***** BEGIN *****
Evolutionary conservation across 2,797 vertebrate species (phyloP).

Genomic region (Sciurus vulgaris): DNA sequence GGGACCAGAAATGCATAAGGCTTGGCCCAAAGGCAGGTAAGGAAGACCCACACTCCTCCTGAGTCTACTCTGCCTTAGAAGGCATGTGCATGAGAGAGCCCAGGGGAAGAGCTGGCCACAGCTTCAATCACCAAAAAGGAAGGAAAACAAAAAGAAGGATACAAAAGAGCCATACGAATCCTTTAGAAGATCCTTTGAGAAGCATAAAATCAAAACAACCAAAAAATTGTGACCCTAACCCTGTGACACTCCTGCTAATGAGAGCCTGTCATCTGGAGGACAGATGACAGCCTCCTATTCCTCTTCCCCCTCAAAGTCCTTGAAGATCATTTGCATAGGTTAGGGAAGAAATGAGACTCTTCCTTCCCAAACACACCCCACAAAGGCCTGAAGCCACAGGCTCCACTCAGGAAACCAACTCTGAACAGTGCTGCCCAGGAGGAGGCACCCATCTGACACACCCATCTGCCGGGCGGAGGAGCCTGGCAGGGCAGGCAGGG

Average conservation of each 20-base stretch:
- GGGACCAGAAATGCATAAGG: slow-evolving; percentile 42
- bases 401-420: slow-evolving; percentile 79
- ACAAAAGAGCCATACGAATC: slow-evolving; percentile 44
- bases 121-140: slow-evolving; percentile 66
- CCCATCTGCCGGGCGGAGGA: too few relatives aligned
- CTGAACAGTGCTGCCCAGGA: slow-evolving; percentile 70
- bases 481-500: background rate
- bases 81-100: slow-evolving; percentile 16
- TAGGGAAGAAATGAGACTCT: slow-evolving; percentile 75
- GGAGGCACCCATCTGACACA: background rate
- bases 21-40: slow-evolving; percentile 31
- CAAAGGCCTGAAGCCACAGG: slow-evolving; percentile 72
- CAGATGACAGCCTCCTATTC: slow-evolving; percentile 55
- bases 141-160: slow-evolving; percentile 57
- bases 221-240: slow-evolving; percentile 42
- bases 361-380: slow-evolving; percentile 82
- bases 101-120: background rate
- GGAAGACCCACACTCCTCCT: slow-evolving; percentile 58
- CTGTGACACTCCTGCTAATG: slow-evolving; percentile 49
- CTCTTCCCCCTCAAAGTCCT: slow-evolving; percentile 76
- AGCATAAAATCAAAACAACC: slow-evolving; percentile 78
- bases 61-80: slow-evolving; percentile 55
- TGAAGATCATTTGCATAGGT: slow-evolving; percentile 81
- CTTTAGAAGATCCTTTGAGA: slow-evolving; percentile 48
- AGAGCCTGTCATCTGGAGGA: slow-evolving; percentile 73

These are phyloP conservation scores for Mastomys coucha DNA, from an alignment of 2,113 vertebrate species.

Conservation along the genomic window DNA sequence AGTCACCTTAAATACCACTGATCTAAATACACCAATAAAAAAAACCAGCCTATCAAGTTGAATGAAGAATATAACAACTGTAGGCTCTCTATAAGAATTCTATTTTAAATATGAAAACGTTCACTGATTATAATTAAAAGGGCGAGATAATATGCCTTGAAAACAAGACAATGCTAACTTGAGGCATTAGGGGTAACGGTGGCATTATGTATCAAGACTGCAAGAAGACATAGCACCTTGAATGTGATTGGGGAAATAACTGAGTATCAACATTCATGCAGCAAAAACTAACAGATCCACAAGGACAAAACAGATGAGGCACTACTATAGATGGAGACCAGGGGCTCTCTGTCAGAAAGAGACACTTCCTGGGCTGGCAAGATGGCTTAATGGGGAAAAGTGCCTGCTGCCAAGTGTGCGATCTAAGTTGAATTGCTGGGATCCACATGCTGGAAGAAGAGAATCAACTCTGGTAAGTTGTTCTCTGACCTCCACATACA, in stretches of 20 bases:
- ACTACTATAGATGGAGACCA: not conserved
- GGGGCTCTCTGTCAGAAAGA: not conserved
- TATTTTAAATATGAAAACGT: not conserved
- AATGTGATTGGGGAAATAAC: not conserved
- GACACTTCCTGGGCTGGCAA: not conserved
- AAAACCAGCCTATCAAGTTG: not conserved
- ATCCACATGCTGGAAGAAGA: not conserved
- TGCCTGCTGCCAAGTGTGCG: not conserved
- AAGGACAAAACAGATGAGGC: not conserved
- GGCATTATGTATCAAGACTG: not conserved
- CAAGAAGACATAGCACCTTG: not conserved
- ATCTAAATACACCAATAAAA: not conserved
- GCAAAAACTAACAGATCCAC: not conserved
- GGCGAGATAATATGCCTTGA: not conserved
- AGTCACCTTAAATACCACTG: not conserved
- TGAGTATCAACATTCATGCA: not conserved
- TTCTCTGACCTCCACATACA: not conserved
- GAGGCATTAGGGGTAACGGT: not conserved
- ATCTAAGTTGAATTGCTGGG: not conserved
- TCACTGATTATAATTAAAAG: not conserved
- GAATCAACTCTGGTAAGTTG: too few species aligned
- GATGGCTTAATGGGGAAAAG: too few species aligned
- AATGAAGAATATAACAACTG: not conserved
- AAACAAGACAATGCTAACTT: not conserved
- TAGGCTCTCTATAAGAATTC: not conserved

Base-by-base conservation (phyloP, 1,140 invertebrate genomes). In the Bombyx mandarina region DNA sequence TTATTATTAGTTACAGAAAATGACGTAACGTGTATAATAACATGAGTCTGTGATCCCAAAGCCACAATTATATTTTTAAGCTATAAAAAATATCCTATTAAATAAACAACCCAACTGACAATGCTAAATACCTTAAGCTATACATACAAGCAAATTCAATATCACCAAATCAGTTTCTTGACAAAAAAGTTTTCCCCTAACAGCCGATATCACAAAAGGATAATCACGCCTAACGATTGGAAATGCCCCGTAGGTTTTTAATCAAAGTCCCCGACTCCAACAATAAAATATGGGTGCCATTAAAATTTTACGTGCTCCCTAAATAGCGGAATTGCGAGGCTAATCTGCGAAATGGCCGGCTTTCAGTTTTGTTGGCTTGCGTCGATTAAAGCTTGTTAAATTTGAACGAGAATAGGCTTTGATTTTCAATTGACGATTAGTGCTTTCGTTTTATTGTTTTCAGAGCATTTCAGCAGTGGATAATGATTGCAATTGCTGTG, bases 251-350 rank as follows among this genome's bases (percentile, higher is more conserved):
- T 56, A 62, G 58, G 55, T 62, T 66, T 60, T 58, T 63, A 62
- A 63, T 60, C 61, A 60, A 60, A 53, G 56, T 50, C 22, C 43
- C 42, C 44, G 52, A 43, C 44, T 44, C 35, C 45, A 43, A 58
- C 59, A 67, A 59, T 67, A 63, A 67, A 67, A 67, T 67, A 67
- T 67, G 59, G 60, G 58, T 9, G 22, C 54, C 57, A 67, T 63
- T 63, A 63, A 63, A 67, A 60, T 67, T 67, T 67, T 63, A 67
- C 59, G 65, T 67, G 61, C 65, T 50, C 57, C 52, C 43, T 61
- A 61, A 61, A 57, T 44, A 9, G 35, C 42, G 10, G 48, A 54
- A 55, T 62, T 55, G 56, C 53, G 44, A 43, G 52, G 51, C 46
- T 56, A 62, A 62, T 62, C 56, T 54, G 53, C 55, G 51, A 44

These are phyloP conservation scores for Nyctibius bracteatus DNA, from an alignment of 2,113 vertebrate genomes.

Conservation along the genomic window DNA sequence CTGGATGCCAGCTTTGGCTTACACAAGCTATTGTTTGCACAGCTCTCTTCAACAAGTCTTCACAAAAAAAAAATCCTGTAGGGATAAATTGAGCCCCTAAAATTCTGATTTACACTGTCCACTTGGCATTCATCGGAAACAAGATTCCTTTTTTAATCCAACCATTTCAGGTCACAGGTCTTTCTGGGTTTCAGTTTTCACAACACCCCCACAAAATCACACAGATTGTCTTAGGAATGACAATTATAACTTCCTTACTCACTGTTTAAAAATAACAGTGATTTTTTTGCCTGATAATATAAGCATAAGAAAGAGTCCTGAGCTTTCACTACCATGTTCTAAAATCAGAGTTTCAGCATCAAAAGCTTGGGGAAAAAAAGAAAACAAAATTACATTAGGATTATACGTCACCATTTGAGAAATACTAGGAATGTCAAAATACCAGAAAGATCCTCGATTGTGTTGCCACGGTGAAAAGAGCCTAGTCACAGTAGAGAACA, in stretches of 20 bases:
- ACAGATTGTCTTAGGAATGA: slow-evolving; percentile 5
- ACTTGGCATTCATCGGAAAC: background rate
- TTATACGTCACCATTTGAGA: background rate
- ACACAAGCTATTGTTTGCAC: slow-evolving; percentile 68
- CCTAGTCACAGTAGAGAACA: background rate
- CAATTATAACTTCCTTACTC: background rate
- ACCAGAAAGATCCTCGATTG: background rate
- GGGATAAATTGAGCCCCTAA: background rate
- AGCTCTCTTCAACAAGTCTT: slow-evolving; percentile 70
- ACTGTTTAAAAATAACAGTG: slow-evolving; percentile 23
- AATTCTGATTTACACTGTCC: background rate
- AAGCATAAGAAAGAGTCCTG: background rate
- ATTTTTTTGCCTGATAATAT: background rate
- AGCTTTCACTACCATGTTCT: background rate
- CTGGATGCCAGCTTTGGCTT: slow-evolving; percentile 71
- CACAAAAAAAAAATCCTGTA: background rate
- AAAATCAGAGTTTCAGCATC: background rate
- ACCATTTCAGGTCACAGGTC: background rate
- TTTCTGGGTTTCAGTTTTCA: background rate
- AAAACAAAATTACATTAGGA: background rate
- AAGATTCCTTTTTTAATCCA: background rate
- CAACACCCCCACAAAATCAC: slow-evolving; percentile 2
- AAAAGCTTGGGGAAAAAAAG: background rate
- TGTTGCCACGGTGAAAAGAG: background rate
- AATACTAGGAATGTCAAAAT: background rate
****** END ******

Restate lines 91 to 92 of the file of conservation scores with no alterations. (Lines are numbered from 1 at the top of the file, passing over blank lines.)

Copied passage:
- AAAAGCTTGGGGAAAAAAAG: background rate
- TGTTGCCACGGTGAAAAGAG: background rate